By Maria Telesco
On election night, a TV pundit proclaimed, “Tomorrow, half the people will be happy, and the other half will be angry.” The problem is, he failed to tell me which group I’d be in, and I can’t make up my mind.
I’ve spent most of my adult life fighting the death penalty and recently promoting Prop 34. Had it passed (it didn’t, by a small margin of 48–52), capital punishment would be banished from California. That would have made me happy. I’m both sad and angry that we still have a useless death penalty that doesn’t make us safe, occasionally executes an innocent person and gobbles money like slot machines at a casino.
But those who conjured up Prop 34 added that death by poison needle wouldn’t simply be deleted. It would be supplanted by life in prison without parole, commonly referred to as LWOP and by prisoners as “death by incarceration.”
So if Prop 34 had passed, I’d be happy that we’d have no more executions, although we hardly ever have one anyway—just 13 since 1992. But I’d be angry and sad that all 749 men and women on our death row would now be forced to accept LWOP, no other options, and die in prison from old age or illness rather than being put to death, after waiting 30 years, with a quick stick of the needle. Which is worse?
It’s wrong to kill people, and it’s just as wrong for us to kill people who kill people to convince them it’s wrong to kill people. I recently met with a former prison warden who had presided over four executions in Florida and a prison officer who had presided over 62 executions in Virginia. Like many other prison officials and executioners, they gave up their jobs because they could no longer continue killing people; the job was killing them. They agreed that killing killers doesn’t make us any safer than we would be if we just kept them in prison for a long time, even for life.
But keeping people in prison forever and throwing away the key, like every other seemingly good idea, has a hitch. Our legal system mandates that all who are convicted of murder and sentenced to death be given several opportunities to appeal their sentences. Some residents of death row, convicted and condemned, may be factually innocent. Some, while guilty, may have changed dramatically during their years in prison and would pose no risk to society if set free in their later years. Statistically, few remain a menace to society right on up into their old age.
The hitch in Prop 34, if it had passed, would have taken away the prisoners’ mandated right to appeals. As it is today, both federal and state governments must provide and pay appellate attorneys. In the LWOP situation of Prop 34, the prisoner could have an appeal, but only if he or she could afford to hire and pay for a lawyer. So, without arguing technicalities, LWOP de facto really means no more appeals.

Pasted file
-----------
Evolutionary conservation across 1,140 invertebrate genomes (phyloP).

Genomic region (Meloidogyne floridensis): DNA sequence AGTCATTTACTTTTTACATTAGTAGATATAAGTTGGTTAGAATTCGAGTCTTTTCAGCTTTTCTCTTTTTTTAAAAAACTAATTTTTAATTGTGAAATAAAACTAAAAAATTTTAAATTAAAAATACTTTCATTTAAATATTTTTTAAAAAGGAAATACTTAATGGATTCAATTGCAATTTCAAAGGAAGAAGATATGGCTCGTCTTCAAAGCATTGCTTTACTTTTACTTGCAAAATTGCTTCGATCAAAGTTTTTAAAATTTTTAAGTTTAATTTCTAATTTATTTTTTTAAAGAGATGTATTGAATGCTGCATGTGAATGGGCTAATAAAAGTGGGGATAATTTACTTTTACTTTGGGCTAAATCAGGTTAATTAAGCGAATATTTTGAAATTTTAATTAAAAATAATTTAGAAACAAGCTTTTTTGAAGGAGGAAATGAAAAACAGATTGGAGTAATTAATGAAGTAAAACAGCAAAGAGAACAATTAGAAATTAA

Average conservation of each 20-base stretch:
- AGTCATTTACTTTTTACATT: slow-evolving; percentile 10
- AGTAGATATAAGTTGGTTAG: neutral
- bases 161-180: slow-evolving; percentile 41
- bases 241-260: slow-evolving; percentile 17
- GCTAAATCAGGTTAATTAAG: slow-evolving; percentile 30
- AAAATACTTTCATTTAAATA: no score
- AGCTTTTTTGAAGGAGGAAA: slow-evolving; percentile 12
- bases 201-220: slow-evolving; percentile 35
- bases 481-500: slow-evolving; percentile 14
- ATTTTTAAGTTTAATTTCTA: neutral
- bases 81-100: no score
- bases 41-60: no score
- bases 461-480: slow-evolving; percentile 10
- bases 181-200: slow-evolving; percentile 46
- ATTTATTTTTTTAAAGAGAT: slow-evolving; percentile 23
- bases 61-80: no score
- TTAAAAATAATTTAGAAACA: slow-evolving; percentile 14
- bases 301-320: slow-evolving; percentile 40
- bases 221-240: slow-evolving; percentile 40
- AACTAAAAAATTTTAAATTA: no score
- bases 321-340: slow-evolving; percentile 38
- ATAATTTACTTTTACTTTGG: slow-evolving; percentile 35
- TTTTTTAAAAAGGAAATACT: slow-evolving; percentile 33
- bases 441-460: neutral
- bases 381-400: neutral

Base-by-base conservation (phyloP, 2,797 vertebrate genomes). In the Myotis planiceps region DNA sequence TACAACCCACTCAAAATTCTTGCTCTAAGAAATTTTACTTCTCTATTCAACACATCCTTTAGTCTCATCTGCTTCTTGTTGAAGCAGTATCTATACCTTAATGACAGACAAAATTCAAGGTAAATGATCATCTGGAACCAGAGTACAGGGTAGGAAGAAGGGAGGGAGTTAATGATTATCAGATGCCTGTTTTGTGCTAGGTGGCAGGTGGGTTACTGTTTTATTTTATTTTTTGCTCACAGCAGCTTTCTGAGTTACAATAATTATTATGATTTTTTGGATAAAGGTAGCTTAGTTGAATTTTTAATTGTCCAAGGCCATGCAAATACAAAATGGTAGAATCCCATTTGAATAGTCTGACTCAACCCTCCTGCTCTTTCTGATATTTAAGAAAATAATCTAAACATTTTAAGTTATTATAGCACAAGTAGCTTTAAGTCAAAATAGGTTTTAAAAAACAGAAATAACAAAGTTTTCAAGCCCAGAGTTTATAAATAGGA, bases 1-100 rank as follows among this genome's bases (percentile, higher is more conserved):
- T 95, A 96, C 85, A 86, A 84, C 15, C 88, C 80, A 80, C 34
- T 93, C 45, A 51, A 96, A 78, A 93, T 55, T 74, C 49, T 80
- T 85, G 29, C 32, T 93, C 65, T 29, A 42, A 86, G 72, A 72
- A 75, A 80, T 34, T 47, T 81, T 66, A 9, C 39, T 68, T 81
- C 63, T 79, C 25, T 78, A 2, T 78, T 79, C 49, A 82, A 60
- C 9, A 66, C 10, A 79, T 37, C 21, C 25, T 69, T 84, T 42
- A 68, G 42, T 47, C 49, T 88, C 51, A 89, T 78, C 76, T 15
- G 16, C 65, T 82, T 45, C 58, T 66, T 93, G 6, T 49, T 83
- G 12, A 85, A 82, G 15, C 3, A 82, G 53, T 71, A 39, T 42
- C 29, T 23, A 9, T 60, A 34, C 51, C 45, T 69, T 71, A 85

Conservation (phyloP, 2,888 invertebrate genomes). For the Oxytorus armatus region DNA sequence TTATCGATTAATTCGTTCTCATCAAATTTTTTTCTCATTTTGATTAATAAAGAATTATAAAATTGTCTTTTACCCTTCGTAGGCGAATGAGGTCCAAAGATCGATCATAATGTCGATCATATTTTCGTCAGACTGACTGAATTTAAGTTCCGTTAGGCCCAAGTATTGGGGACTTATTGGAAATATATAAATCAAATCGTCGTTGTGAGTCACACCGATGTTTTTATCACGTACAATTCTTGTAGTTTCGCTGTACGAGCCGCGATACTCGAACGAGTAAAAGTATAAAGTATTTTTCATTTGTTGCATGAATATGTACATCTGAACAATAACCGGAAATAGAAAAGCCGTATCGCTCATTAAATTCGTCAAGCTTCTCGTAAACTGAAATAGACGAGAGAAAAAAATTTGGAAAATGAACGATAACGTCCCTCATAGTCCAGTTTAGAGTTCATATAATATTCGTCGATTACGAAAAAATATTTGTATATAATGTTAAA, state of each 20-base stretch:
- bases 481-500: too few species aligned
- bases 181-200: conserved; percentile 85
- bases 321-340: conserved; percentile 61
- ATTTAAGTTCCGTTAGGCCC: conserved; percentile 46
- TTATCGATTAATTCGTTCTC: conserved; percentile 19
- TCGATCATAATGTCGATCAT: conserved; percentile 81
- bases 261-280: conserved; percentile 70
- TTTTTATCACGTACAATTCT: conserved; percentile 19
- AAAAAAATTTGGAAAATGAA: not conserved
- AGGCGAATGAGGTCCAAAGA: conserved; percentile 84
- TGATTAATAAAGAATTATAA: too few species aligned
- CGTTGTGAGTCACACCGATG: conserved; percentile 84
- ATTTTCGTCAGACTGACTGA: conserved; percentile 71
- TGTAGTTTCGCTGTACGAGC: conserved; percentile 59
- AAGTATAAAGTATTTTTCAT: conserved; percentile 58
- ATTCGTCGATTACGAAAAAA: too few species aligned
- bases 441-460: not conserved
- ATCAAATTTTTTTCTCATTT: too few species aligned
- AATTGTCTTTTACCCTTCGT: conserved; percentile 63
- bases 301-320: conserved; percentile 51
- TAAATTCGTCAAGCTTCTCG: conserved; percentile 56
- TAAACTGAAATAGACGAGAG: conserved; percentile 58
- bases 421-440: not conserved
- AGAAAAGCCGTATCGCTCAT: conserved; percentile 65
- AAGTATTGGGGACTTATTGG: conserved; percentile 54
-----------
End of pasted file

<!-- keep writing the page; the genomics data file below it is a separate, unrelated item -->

Before and since the election, I’ve spoken to several condemned prisoners. They were unhappy about Prop 34 because it took away the one thing they hold onto that nobody could steal from them—hope. “Right up until the last minute,” one said, “we could still hope for a miracle. Prop 34 destroys our hope.” Another said that if Prop 34 had passed, some planned a group suicide.
Our criminal justice system is really a medium for revenge. There’s no justice. Someone once told me that “it doesn’t matter if innocent people are executed because someone has to die to atone for the one who was killed, it doesn’t matter if it’s the murderer or someone else, as long as someone pays.”
Another man, whose brother had been killed in a gang fight, said “I can’t wait to watch the execution [of the killer]. I want to see his mother cry and suffer like my mother did.” This isn’t justice. It isn’t even civilized. I wonder how many other Californians think like them.
Without a doubt, we need to eliminate the death penalty, but we have to devise a better substitute than LWOP to take its place. One suggestion has been to bring back the former sentence: 25 years to life for homicide, with an option of appealing after 15 years. Meanwhile, we continue feeding money into an immoral and ineffective sport called revenge.
Why? I just don’t get it. Do you?
Maria Telesco is a retired registered nurse who has volunteered in various aspects of prison ministry for more than 25 years. Contact her at email@example.com.